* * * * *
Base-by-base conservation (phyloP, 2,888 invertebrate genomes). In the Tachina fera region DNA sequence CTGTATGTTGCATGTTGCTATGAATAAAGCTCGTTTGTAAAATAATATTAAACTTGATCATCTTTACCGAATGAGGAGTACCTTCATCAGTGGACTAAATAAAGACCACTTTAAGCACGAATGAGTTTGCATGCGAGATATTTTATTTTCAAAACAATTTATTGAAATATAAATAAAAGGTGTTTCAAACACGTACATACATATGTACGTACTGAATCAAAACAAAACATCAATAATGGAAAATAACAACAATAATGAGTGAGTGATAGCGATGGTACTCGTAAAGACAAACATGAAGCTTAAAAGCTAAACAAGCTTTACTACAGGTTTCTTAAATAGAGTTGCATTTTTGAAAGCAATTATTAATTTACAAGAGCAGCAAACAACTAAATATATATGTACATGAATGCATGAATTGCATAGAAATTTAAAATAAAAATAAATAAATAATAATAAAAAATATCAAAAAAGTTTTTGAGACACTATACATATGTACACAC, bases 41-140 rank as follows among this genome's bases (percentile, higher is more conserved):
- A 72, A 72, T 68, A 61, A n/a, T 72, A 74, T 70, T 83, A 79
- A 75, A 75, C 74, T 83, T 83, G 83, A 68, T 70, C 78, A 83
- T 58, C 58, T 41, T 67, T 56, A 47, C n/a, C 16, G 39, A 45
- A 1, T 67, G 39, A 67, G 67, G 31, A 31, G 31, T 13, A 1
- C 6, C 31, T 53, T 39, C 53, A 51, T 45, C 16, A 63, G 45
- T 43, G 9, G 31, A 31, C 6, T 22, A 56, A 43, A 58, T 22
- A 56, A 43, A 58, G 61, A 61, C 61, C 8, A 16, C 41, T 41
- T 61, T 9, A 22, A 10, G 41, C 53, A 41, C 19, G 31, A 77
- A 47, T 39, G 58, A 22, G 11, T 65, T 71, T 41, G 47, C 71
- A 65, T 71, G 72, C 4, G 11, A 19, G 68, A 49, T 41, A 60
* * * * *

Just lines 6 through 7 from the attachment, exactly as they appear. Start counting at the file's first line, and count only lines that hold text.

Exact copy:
- C 6, C 31, T 53, T 39, C 53, A 51, T 45, C 16, A 63, G 45
- T 43, G 9, G 31, A 31, C 6, T 22, A 56, A 43, A 58, T 22